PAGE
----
Letter from Afghanistan


Avi Behar, a 23-year-old lieutenant from Cherry Hill, N.J., was deployed to command a convoy mission in western Afghanistan last August, just a month before the Jewish new year. Since he was profiled in the Jewish Exponent, the young officer has shared occasional letters about his experiences.

In the following passage, which has been edited for brevity and clarity, Behar reflects on an encounter with an Afghani in distress on the first night of Chanukah.

"As I stood in yet another absurdly long line waiting to board yet another cramped and noisy military flight, an awareness of the equilibrium of life came to mind. A few weeks ago, on our way back along our normal route through Western Afghanistan, my convoy team came across a man staring hopelessly at his overloaded truck, full of the season's harvest, stuck on the side of the road. As my scout vehicle relayed the info to me, I decided to investigate the issue (I use the word 'investigate' very appropriately as to ensure that what we came up on was not a ploy for something deadly).

After dismounting with my interpreter Abdul, we learned that the man swerved to avoid colliding with an oncoming vehicle. The local was quite emotional at the thought of his harvest on the side of the road, which would surely not remain there throughout the night. There were soldiers of the Afghan National Army (ANA), on the scene, but their small and old Ford pick-up trucks proved unable to help.

My plan was to hook up my lead gun truck to the mired truck and yank it from the median of the road. This, too, was unsuccessful. As the fruitless recovery attempts continued, the Afghan soldiers began walking around frantically.

Moments later a convoy of about six armored ANA vehicles arrived. This is very rare – heavy armament is usually reserved for VIPs. A tall man, in a suave fashion only imagined in Hollywood movies, jumped out of one of the vehicles and began hastily walking towards me. Behind him, an entourage of about eight others stumbled as they attempted to give orders to the ANA soldiers already on the scene while struggling to keep up with the swiftly-moving man.  


I was introduced to Brigadier General Akram. He commanded an impressive military posture, standing at least 6'2" with a slight pot belly and thick mustache. Immediately, both our focuses shifted to the recovery operation, which at this point was failing miserably.

This was the ultimate test. Could my team prove to the Afghanis that not only were we willing, but also able to help? If we did not succeed, this failure would reflect poorly upon on my unit, my country and the United States Army.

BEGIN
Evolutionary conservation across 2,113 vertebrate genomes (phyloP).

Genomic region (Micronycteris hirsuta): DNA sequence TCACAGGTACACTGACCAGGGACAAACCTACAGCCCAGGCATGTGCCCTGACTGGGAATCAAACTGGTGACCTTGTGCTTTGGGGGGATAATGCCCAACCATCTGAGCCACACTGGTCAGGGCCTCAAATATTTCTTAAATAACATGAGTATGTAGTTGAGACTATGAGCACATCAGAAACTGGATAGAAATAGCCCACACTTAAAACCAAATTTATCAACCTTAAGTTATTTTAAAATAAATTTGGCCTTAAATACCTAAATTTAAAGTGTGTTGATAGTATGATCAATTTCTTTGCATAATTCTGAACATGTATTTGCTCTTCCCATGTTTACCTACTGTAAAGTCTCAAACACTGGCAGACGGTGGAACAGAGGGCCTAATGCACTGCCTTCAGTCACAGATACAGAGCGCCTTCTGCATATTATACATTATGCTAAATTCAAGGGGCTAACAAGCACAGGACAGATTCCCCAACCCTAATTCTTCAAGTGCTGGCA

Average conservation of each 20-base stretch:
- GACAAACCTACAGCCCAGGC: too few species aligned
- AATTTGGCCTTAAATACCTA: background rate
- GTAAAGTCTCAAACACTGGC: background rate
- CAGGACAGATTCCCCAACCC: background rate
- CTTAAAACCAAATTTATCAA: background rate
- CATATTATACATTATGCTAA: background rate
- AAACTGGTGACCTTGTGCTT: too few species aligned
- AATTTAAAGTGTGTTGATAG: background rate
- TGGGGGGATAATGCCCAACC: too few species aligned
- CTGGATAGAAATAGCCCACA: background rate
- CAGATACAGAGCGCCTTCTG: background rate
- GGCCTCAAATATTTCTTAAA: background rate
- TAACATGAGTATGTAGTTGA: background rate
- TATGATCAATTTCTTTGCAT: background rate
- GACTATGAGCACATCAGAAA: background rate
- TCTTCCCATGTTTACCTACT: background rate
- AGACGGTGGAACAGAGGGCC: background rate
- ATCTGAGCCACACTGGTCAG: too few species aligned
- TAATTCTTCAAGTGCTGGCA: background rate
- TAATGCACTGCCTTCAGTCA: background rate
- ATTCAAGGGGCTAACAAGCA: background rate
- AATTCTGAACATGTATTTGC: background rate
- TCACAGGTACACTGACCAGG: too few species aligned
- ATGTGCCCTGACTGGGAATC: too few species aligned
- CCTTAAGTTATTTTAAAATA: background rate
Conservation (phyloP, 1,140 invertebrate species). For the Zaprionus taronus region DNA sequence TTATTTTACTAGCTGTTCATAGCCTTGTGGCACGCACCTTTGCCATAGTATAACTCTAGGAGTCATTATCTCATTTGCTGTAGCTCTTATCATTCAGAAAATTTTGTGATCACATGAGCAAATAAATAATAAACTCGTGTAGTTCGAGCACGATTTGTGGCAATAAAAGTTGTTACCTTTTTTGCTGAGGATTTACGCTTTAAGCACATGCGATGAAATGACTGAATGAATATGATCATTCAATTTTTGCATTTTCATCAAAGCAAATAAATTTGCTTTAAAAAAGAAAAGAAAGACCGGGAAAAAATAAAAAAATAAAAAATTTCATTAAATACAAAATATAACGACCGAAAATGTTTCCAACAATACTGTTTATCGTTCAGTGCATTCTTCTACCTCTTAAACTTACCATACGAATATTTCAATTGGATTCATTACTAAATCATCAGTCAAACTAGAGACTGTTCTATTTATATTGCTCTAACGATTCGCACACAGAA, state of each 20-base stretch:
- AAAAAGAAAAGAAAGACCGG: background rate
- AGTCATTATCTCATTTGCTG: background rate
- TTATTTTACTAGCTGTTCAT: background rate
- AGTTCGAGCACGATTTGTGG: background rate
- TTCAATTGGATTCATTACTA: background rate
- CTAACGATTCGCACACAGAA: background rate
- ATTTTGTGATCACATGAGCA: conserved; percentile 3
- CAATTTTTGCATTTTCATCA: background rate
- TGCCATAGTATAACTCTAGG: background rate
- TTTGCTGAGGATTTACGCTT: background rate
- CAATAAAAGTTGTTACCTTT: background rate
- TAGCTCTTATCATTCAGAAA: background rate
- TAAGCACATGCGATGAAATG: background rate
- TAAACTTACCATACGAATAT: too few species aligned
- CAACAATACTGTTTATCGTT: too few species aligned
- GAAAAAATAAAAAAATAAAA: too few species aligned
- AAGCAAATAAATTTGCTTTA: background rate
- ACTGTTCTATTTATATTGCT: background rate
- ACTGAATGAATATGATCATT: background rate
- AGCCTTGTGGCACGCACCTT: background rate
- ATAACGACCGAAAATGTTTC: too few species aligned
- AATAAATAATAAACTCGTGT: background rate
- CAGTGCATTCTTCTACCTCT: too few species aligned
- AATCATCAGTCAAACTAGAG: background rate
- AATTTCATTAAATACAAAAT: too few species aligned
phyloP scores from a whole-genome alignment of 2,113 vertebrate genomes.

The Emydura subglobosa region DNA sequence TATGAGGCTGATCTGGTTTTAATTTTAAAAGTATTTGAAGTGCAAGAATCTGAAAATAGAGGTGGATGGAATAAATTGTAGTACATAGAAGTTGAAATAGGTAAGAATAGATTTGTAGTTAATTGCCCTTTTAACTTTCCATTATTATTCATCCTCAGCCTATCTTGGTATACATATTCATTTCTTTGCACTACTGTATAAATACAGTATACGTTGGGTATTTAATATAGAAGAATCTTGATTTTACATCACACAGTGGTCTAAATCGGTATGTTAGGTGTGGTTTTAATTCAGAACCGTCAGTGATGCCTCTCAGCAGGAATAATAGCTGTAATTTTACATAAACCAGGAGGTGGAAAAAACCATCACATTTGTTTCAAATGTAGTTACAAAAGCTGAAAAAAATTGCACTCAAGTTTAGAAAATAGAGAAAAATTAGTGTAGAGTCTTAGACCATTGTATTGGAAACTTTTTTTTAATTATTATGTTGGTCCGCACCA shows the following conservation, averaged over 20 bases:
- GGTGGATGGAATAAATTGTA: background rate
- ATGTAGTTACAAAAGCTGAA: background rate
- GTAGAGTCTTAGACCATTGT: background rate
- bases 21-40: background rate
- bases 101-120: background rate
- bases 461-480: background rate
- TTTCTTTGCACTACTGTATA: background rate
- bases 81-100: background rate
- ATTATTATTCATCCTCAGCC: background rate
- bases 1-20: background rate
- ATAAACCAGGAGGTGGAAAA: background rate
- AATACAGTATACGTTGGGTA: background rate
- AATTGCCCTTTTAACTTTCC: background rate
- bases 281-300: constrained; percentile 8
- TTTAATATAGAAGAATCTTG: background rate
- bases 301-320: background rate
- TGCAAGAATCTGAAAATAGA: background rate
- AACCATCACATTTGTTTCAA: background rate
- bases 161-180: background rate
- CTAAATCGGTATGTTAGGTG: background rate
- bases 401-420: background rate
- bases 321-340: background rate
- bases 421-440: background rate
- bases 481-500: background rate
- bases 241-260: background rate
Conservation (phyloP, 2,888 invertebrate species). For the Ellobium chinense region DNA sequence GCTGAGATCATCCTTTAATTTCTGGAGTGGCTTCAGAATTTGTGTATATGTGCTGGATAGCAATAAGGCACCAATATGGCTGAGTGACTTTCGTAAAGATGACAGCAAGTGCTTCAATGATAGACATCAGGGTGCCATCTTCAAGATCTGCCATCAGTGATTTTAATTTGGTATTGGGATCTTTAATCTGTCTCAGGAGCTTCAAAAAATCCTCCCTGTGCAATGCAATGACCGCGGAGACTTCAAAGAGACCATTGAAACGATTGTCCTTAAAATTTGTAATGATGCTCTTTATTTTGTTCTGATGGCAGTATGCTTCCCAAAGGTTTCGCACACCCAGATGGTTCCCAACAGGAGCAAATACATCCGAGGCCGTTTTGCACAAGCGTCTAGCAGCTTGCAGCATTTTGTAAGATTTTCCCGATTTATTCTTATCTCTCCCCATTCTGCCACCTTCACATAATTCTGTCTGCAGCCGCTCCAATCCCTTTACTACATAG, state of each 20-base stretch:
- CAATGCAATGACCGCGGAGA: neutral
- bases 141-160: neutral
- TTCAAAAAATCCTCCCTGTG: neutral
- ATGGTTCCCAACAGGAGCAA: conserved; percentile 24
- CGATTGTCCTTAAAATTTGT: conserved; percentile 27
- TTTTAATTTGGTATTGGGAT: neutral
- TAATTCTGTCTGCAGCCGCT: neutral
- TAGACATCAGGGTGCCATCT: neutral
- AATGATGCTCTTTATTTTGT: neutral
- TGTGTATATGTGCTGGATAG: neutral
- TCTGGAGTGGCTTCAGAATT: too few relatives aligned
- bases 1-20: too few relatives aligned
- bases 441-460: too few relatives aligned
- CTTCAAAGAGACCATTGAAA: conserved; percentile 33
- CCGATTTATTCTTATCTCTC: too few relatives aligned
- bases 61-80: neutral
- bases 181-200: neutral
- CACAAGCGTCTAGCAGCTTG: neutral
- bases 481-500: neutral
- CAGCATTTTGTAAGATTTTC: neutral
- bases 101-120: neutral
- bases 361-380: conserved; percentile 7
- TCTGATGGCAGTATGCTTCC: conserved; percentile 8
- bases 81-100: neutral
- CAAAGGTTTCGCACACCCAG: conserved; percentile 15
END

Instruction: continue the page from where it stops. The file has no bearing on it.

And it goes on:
We deployed to Afghanistan to help the Afghans – that truck was going to be un-stuck by hook or by crook! This man's livelihood depended on it and there was no way I was about to leave unsuccessfully.

I ordered another gun truck to hook up to the first truck which, in turn, would be anchored to another vehicle. As the vehicles were hooking up, I handed some beef jerkey to the locals who had been there all day (for some reason, it seems to be a local favorite).

Finally the vehicles were ready. The crowd quieted as the tires spun, smoked and screeched. Locals crossed their fingers; their faces praying "please let this work." Moments later the vehicle was yanked out!

The locals began clapping and cheering. My interpreter and I shook hands as I stared with joy and relief at the recovered vehicle and the happy locals. Brigadier General Akram shook both my hands and, with seemingly natural poise, pointed at the name on my body armor. "Behar," he said. "Yes, Sir. Lieutenant Behar," I replied.

With a smile from ear to ear, he said, "I will find you." He began walking away and his entourage of followers each shook my hand quickly as they hurried behind.  The local, whose vehicle was now safe from pillaging, shook my hand with the greatest look of relief I had ever seen.

As we returned to our vehicles and began our drive back, the sweet taste of victory was in the air. That day, we accomplished our mission; we made a difference.

Upon returning that night, exhausted but pleased, our battalion chaplain put together a Chanukah service. We had discussed the idea a few days prior, but I wasn't expecting what I was about to experience.

As I tiredly walked into the tent that serves as our chapel, I gazed upon what appeared to be a miracle: A menorah, about four feet tall, stood in the front of the room.

Capt. Brett L. Johnson, a Christian chaplain, had built this unbelievable object that day using wood, scrap plywood, and a few hand tools. He had also researched Chanukah so he could lead services for the four of us who came. He had reached outside his faith and provided a gift so largely disproportionate to any that I had ever given.

That night, that equilibrium I mentioned occurred to me. I am a member of the Jewish faith and that afternoon had helped a Muslim. That same night, a Christian brought the best holiday gift I could have asked for.

This is the purpose of life: helping others. That is what we, as humans, faiths irrelevant, were created for. Separated by birth and many other factors, we all are created in His image. And though the miracles of our faith happened thousands of years ago, they continue to happen to this day.


Please enter your comment!
Please enter your name here